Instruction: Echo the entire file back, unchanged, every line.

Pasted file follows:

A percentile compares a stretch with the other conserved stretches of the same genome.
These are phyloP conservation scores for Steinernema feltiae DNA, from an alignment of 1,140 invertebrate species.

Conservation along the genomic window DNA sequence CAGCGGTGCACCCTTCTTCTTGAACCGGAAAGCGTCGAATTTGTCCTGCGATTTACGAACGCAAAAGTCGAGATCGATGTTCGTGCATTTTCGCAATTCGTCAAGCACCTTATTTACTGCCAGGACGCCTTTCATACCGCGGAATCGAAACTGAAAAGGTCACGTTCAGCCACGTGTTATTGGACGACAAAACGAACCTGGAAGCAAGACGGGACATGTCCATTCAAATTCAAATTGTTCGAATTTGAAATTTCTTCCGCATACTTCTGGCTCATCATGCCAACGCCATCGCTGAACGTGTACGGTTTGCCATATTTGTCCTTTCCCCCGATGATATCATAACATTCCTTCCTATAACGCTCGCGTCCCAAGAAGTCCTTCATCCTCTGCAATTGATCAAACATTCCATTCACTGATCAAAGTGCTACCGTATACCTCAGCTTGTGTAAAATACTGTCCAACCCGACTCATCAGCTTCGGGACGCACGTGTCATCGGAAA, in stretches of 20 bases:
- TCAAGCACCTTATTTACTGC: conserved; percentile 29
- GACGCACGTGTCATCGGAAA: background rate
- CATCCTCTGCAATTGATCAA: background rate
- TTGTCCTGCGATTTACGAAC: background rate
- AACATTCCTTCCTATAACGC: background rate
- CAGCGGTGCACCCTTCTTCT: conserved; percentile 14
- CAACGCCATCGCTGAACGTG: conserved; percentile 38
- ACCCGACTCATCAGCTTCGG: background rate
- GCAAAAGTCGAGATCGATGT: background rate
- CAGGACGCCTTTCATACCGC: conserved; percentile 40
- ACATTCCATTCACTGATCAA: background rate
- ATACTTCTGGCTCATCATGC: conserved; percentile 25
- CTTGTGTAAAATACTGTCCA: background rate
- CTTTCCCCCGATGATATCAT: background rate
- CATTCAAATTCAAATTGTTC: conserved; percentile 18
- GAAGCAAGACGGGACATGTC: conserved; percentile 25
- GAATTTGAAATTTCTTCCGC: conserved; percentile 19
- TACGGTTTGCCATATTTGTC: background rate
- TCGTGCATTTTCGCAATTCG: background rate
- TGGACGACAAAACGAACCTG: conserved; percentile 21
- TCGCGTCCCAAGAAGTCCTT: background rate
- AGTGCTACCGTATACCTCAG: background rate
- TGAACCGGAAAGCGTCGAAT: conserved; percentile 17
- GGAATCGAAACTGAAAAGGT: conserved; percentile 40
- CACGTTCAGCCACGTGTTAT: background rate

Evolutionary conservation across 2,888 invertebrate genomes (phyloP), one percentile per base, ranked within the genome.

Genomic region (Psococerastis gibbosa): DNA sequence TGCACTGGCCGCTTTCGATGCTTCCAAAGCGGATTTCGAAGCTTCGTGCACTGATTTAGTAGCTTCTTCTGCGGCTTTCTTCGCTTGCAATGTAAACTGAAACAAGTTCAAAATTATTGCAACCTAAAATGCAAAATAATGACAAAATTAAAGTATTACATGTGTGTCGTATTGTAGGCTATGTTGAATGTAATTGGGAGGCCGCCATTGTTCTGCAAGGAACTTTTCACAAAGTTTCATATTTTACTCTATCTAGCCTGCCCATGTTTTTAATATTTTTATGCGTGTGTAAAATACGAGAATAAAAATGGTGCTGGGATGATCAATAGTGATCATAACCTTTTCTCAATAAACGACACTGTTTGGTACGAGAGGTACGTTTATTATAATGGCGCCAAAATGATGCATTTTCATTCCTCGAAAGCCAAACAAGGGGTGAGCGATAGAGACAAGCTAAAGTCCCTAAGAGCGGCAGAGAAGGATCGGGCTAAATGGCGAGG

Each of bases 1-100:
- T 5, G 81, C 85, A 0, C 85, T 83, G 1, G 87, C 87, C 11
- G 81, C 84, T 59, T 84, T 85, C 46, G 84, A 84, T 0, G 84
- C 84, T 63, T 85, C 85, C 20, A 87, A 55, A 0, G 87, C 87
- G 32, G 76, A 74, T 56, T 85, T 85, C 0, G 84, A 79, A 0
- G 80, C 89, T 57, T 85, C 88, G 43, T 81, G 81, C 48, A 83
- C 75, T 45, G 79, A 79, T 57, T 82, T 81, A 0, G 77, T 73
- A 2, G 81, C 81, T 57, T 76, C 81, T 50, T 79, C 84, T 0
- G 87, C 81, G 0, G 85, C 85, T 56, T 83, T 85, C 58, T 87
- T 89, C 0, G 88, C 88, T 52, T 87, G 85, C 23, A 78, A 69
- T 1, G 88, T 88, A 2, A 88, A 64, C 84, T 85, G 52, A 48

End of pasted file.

A percentile compares a stretch with the other conserved stretches of the same genome.
These are phyloP conservation scores for Steinernema feltiae DNA, from an alignment of 1,140 invertebrate species.

Conservation along the genomic window DNA sequence CAGCGGTGCACCCTTCTTCTTGAACCGGAAAGCGTCGAATTTGTCCTGCGATTTACGAACGCAAAAGTCGAGATCGATGTTCGTGCATTTTCGCAATTCGTCAAGCACCTTATTTACTGCCAGGACGCCTTTCATACCGCGGAATCGAAACTGAAAAGGTCACGTTCAGCCACGTGTTATTGGACGACAAAACGAACCTGGAAGCAAGACGGGACATGTCCATTCAAATTCAAATTGTTCGAATTTGAAATTTCTTCCGCATACTTCTGGCTCATCATGCCAACGCCATCGCTGAACGTGTACGGTTTGCCATATTTGTCCTTTCCCCCGATGATATCATAACATTCCTTCCTATAACGCTCGCGTCCCAAGAAGTCCTTCATCCTCTGCAATTGATCAAACATTCCATTCACTGATCAAAGTGCTACCGTATACCTCAGCTTGTGTAAAATACTGTCCAACCCGACTCATCAGCTTCGGGACGCACGTGTCATCGGAAA, in stretches of 20 bases:
- TCAAGCACCTTATTTACTGC: conserved; percentile 29
- GACGCACGTGTCATCGGAAA: background rate
- CATCCTCTGCAATTGATCAA: background rate
- TTGTCCTGCGATTTACGAAC: background rate
- AACATTCCTTCCTATAACGC: background rate
- CAGCGGTGCACCCTTCTTCT: conserved; percentile 14
- CAACGCCATCGCTGAACGTG: conserved; percentile 38
- ACCCGACTCATCAGCTTCGG: background rate
- GCAAAAGTCGAGATCGATGT: background rate
- CAGGACGCCTTTCATACCGC: conserved; percentile 40
- ACATTCCATTCACTGATCAA: background rate
- ATACTTCTGGCTCATCATGC: conserved; percentile 25
- CTTGTGTAAAATACTGTCCA: background rate
- CTTTCCCCCGATGATATCAT: background rate
- CATTCAAATTCAAATTGTTC: conserved; percentile 18
- GAAGCAAGACGGGACATGTC: conserved; percentile 25
- GAATTTGAAATTTCTTCCGC: conserved; percentile 19
- TACGGTTTGCCATATTTGTC: background rate
- TCGTGCATTTTCGCAATTCG: background rate
- TGGACGACAAAACGAACCTG: conserved; percentile 21
- TCGCGTCCCAAGAAGTCCTT: background rate
- AGTGCTACCGTATACCTCAG: background rate
- TGAACCGGAAAGCGTCGAAT: conserved; percentile 17
- GGAATCGAAACTGAAAAGGT: conserved; percentile 40
- CACGTTCAGCCACGTGTTAT: background rate

Evolutionary conservation across 2,888 invertebrate genomes (phyloP), one percentile per base, ranked within the genome.

Genomic region (Psococerastis gibbosa): DNA sequence TGCACTGGCCGCTTTCGATGCTTCCAAAGCGGATTTCGAAGCTTCGTGCACTGATTTAGTAGCTTCTTCTGCGGCTTTCTTCGCTTGCAATGTAAACTGAAACAAGTTCAAAATTATTGCAACCTAAAATGCAAAATAATGACAAAATTAAAGTATTACATGTGTGTCGTATTGTAGGCTATGTTGAATGTAATTGGGAGGCCGCCATTGTTCTGCAAGGAACTTTTCACAAAGTTTCATATTTTACTCTATCTAGCCTGCCCATGTTTTTAATATTTTTATGCGTGTGTAAAATACGAGAATAAAAATGGTGCTGGGATGATCAATAGTGATCATAACCTTTTCTCAATAAACGACACTGTTTGGTACGAGAGGTACGTTTATTATAATGGCGCCAAAATGATGCATTTTCATTCCTCGAAAGCCAAACAAGGGGTGAGCGATAGAGACAAGCTAAAGTCCCTAAGAGCGGCAGAGAAGGATCGGGCTAAATGGCGAGG

Each of bases 1-100:
- T 5, G 81, C 85, A 0, C 85, T 83, G 1, G 87, C 87, C 11
- G 81, C 84, T 59, T 84, T 85, C 46, G 84, A 84, T 0, G 84
- C 84, T 63, T 85, C 85, C 20, A 87, A 55, A 0, G 87, C 87
- G 32, G 76, A 74, T 56, T 85, T 85, C 0, G 84, A 79, A 0
- G 80, C 89, T 57, T 85, C 88, G 43, T 81, G 81, C 48, A 83
- C 75, T 45, G 79, A 79, T 57, T 82, T 81, A 0, G 77, T 73
- A 2, G 81, C 81, T 57, T 76, C 81, T 50, T 79, C 84, T 0
- G 87, C 81, G 0, G 85, C 85, T 56, T 83, T 85, C 58, T 87
- T 89, C 0, G 88, C 88, T 52, T 87, G 85, C 23, A 78, A 69
- T 1, G 88, T 88, A 2, A 88, A 64, C 84, T 85, G 52, A 48